Pension funds, insurance companies and other institutional investors have started creating dedicated pools of capital and investment targets to address the global climate crisis and benefit from the anticipated performance tailwinds of climate investing. Against a backdrop of tightening fundraising conditions for private funds, New Private Markets gathered details of eight such investors.

1. NN Group

NN Group, a Dutch pensions and insurance provider, has set a target to invest €6 billion into climate solutions by 2030 across real estate, infrastructure, private equity and green bonds. The firm, which has assets worth €198 billion, is eager to deploy its private markets carbon capital in early-stage or development assets to achieve additionality – such as creating additional stock of renewable infrastructure and developing electric vehicle charging and battery systems, Marieke van Kamp, the firm’s head of private markets, told New Private Markets earlier this year.

As part of this allocation, NN Group handed CBRE a €500 million mandate to develop low-carbon affordable housing in the Netherlands.

2. New York State Common Retirement Fund

New York’s government-employee pension has a Sustainable Investments and Climate Solutions investment programme with a deployment target of $20 billion. The programme spans multiple public and private asset classes including private equity, “clean and green infrastructure funds”, “green building real estate funds”, public equities and green bonds.

NYSCRF had deployed “nearly $16 billion” through the SICS programme by July 2022, comptroller Thomas DiNapoli said in a progress report. NYSCRF, which has $246 billion in assets, made a $750 million commitment to Brookfield’s Global Transition Fund in 2022 – the largest ever known commitment to an impact fund.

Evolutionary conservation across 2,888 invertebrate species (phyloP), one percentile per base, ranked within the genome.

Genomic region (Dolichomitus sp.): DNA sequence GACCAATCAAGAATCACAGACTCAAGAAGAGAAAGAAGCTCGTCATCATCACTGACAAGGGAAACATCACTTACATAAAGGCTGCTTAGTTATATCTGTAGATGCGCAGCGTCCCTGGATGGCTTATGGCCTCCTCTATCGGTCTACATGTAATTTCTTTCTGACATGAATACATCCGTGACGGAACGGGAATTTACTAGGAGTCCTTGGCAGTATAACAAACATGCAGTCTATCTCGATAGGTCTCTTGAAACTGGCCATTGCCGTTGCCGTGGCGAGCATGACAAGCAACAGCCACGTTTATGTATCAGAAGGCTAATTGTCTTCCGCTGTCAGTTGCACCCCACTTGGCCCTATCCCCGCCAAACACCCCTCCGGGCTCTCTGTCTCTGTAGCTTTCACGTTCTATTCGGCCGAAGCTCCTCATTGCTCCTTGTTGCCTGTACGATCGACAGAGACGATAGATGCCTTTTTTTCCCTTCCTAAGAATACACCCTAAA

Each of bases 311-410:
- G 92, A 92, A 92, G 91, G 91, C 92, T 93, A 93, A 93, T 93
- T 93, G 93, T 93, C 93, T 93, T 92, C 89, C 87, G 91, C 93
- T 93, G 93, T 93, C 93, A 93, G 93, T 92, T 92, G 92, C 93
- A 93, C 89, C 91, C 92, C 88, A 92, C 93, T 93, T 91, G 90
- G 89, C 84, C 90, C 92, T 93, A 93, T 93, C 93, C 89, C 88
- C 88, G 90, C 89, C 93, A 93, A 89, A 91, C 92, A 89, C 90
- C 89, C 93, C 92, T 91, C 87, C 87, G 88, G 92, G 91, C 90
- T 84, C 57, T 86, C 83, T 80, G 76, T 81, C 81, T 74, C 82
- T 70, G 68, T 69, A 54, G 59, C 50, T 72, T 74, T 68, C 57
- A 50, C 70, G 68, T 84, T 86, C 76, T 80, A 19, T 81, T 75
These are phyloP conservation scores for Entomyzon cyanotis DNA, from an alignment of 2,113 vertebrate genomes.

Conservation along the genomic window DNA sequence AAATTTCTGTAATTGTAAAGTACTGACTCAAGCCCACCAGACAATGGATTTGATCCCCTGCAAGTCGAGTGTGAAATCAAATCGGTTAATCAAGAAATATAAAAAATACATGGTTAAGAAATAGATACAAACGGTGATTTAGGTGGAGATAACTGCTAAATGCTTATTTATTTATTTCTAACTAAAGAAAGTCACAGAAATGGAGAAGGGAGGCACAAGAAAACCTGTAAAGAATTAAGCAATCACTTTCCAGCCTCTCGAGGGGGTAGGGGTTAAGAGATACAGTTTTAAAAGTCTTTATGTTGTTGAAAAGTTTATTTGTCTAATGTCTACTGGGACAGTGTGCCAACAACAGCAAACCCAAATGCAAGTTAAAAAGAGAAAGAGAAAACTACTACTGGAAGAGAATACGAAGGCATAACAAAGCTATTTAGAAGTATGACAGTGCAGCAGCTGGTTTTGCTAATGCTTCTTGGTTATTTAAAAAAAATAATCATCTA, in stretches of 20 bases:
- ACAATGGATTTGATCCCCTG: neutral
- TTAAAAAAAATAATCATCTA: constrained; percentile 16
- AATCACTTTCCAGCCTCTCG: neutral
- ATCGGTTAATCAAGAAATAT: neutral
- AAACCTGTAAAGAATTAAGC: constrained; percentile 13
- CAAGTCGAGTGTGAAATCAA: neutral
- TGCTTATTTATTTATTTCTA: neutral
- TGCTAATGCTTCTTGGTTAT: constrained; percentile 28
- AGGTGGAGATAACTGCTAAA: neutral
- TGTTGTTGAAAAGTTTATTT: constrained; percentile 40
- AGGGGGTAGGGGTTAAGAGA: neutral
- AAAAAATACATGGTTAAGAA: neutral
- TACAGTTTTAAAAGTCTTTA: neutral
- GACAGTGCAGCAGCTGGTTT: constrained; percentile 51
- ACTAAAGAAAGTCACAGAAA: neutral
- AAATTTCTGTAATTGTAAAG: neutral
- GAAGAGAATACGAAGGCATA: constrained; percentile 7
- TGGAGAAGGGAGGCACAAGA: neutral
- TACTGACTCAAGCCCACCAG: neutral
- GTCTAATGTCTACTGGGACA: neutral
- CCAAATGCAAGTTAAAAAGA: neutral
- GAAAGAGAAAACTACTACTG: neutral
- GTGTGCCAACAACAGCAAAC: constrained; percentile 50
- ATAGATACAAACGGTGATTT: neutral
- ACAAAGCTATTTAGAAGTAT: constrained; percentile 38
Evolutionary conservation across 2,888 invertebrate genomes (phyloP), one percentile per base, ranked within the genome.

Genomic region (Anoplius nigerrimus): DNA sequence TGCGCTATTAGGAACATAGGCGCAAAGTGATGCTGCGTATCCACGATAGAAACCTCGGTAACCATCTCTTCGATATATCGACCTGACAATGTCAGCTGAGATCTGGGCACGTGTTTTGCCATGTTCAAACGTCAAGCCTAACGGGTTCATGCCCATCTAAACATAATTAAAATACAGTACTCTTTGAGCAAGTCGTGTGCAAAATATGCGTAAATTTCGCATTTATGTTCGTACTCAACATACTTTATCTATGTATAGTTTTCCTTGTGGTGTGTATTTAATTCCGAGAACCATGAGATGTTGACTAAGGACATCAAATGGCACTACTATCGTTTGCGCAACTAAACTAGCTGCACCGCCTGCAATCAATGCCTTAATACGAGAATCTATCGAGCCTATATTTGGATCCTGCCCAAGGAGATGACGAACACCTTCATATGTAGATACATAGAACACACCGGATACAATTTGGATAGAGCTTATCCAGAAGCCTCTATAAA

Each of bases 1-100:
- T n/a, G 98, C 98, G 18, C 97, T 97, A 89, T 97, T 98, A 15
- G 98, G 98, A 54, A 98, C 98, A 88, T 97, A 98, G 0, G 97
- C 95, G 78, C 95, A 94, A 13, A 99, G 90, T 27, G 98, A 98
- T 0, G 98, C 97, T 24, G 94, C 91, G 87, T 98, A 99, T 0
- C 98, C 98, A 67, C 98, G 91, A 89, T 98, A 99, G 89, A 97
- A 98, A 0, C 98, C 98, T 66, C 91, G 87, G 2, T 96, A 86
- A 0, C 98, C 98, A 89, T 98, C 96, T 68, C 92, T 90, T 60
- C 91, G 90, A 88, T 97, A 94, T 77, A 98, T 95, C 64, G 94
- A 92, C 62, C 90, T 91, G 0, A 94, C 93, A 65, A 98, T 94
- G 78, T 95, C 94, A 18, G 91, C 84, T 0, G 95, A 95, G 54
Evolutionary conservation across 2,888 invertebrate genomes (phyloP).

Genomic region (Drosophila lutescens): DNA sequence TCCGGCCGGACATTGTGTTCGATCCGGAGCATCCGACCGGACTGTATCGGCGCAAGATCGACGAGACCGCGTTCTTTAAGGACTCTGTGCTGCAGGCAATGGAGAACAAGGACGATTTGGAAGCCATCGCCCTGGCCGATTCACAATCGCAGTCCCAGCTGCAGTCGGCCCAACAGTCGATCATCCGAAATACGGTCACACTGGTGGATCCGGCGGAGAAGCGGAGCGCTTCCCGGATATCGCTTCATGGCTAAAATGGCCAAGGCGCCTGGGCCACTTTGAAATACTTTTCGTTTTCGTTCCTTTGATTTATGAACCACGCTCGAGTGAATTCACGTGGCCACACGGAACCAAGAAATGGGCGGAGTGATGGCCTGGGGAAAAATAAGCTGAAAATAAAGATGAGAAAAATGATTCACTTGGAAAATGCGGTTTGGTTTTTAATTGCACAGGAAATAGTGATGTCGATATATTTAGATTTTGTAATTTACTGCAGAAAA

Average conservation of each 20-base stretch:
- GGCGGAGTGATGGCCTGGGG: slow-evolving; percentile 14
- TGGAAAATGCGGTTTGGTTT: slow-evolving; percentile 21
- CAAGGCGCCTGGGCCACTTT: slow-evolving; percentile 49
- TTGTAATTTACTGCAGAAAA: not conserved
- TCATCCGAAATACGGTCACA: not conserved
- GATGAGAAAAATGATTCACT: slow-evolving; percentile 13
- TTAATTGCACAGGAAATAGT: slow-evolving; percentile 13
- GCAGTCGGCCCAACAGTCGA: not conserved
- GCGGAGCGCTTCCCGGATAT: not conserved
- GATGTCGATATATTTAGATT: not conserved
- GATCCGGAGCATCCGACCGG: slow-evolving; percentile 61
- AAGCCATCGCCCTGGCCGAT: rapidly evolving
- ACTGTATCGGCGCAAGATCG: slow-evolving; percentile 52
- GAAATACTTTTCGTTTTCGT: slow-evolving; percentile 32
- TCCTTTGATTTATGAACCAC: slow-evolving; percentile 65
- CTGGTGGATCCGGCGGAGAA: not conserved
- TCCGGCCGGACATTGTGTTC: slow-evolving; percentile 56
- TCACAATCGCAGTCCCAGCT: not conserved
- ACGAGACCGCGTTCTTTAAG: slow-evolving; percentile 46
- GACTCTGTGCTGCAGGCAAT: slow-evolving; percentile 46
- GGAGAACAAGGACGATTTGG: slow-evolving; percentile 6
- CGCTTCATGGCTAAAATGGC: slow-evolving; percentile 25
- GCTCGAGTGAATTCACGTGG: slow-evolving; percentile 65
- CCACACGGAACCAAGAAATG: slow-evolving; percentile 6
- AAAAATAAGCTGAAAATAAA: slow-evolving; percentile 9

3. Universities Superannuation Scheme

The UK’s Universities Superannuation Scheme has created a £2.5 billion ($3.0 billion; €2.8 billion) five-year investment target for decarbonisation solutions across private asset classes. This programme, launched in early 2022 and known as the Sustainable Growth Mandate, invests in climate-focused funds, generalist funds and “fund managers focused on earlier stage energy transition and climate change opportunities where technologies are less proven”, a USS spokesperson told New Private Markets last year. USS is interested in sectors such as carbon sinks (for example, forestry, and carbon capture and storage), renewable energy assets and electric transportation. It invested in TPG’s Rise Climate Fund from this allocation.

USS, which has assets worth £81 billion, created this allocation to support its net zero ambitions and to “enable members to reap the benefits of investing in a broader range of attractive companies who stand to benefit from the global energy transition”, said Mike Powell, head of USS’s private markets group.

4. PSP Investments

Canada’s Public Sector Pension Investment Board aims to hold C$70 billion ($52.3 billion; €49.0 billion) in “green assets” and C$7.5 billion in “transition assets” by 2026. PSP Investments, which has total assets worth C$230 billion, valued its green asset holdings at C$40.3 billion and its transition asset holdings at C$5.1 billion in 2021.